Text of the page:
The total exposure to α-tocopherol from all food sources (food additives, enzyme preparations, nutrient as vitamin and from natural sources) would reach up to 6.3 mg/kg bw/day in toddlers at the high level (with the exception of children in one survey from one country, achieving up to 9.7 mg/kg bw/day). From the use of α-tocopherol (E 307) as a food additive itself, the exposure (non-brand loyal scenario, considering loss factors) would range from 0.3 mg/kg bw/day in infants to 2.7 mg/kg bw/day in toddlers at the mean and from 0.9 mg/kg bw/day in adolescents to 5.9 mg/kg bw/day in toddlers at the high level.
The Panel estimated that, when comparing all sources (i.e. from the additive itself, from natural sources and from all food sources), the contribution of α-tocopherol (E 307) from its use as a food additive may represent, on average, approximately 71 % (range 59–80 %) of the overall exposure to α-tocopherol, and around a two- to five-fold higher intake than from natural sources, with the exception of infants whose intake from the use of α-tocopherol (E 307) as a food additive is likely to be 0.9-fold that of the intake from natural sources.
The Panel considered that the uncertainties identified would tend overestimate the actual exposure to α-tocopherol (E 307) as a food additive, particularly for the maximum level scenario, and to underestimate the actual exposure to α-tocopherol from all sources in European countries.
Taking into account that:
- vitamin E is widely consumed via human food;
- it is an essential nutrient;
- there is no indication of genotoxic or carcinogenic potential;
- animal and human studies available have not shown adverse effects, except effects on blood clotting at high levels;
- the exposure to α-tocopherol resulting from all food sources does not exceed the ULs for vitamin E (SCF, 2003) in any population group, except in children in one survey from only one country,
the Panel considered that α-tocopherol (E 307) at the reported uses and use levels as a food additive is not of safety concern.
The Panel noted that the exceedance of the UL observed in children in one survey from one country may be a result of different methodologies used among dietary surveys for reporting the amounts of food supplements consumed.
The Panel considered that the database on γ- and δ-tocopherol was too limited to be included in the safety assessment of tocopherols. However, the Panel is aware that much lower concentration levels and fewer uses for γ- and δ-tocopherols are reported in food than for α-tocopherol. The Panel considered that data on α-tocopherol can be read-across to the other tocopherols, based on the similarities in the chemical structure, and the fact that α-tocopherol represents a worst case, as it is the form which the body selectively retains. The Panel noted that it would be prudent to re-assess the appropriateness of this read-across as new data on γ- and δ-tocopherols become available. Therefore, the Panel considered that, overall, the use of tocopherols (E 306–E 309) as food additives would not be of safety concern at the levels used in food.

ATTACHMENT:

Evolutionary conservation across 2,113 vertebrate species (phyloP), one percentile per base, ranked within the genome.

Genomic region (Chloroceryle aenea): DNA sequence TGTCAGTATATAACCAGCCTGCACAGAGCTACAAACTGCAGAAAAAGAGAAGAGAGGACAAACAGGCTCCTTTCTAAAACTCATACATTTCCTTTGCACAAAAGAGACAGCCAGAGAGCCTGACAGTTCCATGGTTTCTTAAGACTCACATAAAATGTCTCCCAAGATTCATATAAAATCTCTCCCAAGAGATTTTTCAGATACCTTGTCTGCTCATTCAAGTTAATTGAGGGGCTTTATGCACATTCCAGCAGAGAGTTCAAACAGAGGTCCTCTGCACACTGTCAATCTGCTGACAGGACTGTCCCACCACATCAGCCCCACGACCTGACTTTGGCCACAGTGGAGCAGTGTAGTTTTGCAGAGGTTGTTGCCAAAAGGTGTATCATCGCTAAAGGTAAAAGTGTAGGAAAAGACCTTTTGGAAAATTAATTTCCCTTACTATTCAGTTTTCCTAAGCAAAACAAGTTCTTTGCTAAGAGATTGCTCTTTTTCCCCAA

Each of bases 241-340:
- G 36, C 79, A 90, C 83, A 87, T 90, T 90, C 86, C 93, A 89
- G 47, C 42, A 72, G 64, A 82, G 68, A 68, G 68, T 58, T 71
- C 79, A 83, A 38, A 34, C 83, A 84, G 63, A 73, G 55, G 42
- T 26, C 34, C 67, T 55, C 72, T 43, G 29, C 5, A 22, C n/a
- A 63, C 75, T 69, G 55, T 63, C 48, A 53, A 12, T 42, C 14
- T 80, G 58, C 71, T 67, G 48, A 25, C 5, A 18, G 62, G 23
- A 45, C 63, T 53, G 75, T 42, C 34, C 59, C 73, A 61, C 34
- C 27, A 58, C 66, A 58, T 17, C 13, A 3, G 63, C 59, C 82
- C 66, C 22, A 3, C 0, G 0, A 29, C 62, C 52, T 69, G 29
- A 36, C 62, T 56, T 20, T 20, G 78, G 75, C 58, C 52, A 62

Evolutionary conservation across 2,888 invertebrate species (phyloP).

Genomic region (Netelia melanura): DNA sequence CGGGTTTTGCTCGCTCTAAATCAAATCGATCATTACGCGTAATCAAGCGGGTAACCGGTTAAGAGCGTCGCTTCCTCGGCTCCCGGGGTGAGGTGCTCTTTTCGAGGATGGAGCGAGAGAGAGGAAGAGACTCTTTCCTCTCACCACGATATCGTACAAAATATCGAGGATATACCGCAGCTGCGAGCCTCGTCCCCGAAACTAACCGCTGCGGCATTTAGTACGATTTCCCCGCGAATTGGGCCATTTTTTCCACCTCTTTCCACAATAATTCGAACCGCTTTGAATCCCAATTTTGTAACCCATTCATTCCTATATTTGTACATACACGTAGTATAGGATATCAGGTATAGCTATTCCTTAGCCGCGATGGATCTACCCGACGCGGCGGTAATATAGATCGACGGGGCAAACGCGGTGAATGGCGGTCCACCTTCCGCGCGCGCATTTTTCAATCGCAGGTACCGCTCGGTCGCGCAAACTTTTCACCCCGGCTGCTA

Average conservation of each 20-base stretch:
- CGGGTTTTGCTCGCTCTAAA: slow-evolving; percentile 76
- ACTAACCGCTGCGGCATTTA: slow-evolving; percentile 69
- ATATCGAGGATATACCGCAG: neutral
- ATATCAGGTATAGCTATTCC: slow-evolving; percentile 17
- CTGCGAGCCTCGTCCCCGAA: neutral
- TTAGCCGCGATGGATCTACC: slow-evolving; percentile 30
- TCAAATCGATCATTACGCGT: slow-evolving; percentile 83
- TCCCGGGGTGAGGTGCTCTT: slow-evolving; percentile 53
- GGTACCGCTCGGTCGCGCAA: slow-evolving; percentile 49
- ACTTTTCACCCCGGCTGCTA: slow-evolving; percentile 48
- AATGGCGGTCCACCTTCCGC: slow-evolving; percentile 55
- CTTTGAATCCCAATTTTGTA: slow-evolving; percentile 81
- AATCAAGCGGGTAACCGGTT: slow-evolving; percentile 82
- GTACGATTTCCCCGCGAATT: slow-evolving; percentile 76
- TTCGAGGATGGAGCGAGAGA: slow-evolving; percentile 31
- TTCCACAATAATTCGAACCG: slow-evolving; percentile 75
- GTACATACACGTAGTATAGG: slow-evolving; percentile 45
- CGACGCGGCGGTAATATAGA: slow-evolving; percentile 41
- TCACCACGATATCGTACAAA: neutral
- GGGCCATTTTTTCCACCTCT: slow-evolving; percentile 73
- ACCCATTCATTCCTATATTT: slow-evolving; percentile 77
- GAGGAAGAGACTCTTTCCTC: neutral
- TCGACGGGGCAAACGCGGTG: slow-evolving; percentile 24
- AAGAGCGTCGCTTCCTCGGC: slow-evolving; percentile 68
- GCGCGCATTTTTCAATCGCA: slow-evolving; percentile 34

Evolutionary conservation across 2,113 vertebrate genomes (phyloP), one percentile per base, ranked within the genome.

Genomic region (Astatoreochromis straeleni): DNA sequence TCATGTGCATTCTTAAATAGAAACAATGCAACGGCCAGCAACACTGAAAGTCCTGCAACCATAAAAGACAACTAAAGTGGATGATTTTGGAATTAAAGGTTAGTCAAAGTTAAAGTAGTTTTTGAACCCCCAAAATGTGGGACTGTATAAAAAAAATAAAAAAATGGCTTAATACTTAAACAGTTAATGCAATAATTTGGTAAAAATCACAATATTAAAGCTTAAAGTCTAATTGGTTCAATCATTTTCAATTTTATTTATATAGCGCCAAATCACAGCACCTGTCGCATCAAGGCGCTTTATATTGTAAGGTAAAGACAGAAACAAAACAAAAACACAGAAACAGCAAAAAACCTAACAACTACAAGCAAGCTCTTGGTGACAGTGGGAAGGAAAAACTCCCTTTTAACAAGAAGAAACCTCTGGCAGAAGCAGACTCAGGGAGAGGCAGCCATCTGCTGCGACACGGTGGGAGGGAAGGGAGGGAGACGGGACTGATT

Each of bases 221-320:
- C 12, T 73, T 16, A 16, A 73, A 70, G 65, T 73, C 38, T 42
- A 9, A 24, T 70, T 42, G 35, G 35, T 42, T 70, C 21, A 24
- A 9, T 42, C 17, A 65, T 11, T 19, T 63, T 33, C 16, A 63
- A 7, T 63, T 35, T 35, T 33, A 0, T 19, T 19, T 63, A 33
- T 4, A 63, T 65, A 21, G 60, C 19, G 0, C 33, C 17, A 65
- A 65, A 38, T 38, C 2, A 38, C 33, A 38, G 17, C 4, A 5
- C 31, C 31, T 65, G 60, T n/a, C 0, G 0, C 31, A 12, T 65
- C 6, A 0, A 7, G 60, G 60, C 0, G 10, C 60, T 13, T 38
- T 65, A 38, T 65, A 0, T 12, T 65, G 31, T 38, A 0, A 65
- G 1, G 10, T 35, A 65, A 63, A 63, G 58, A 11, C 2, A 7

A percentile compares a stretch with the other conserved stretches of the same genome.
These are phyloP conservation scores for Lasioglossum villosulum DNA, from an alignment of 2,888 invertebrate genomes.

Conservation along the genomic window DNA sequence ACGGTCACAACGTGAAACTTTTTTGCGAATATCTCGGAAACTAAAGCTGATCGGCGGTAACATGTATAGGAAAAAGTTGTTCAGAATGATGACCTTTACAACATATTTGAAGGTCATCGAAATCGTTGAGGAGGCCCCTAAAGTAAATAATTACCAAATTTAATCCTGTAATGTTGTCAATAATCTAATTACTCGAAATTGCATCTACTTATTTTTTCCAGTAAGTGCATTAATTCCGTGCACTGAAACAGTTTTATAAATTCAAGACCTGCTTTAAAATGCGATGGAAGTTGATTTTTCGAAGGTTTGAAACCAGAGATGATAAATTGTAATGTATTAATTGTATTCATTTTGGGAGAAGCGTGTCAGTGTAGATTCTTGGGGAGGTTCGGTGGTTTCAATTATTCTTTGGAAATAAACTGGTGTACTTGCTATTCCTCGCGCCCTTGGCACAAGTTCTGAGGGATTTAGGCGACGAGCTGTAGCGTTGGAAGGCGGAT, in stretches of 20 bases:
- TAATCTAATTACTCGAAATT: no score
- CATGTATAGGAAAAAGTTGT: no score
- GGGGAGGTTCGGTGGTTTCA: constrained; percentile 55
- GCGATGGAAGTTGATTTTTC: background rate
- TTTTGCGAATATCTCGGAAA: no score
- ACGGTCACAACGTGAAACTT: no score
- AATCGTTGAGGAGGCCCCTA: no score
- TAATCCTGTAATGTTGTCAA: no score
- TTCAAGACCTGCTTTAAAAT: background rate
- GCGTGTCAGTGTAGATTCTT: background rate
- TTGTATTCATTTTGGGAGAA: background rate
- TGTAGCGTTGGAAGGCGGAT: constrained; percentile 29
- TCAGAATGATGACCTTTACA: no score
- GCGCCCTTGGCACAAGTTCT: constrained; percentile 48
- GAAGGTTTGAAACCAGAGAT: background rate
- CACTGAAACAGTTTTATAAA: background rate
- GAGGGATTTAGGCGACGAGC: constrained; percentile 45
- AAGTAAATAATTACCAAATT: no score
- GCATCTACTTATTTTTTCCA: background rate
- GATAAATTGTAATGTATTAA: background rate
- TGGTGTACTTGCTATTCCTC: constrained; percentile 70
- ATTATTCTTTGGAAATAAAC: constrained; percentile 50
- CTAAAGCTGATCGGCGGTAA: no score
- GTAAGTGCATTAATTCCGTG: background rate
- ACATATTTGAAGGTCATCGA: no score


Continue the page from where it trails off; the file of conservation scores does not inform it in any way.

The Panel noted that in Annex II of Regulation (EC) No 1333/2008, use levels of tocopherols (E 306–E 309) in food for infants under the age of 12 weeks are included in categories 13.1.1, 184.108.40.206 and 220.127.116.11. The Panel considered that these uses would require a specific risk assessment in line with the recommendations given by JECFA (1978) and the SCF (1998) and endorsed by the Panel. Therefore, the current re-evaluation of tocopherols (E 306–E 309) as food additives is not considered to be applicable to infants under the age of 12 weeks. The Panel concluded that the current re-evaluation of tocopherols (E 306–E 309) as food additives is not applicable to infants under the age of 12 weeks.
The Panel recommended that the maximum limits for the impurities of toxic elements (arsenic, lead and mercury) in the EC specifications for tocopherols should be revised in order to ensure that tocopherols (E 306–E 309) as food additives will not be a significant source of exposure to these toxic elements in food.
The Panel recommended re-assessing the appropriateness of the read-across from α-tocopherol to the other tocopherols as new data on γ- and δ-tocopherols become available.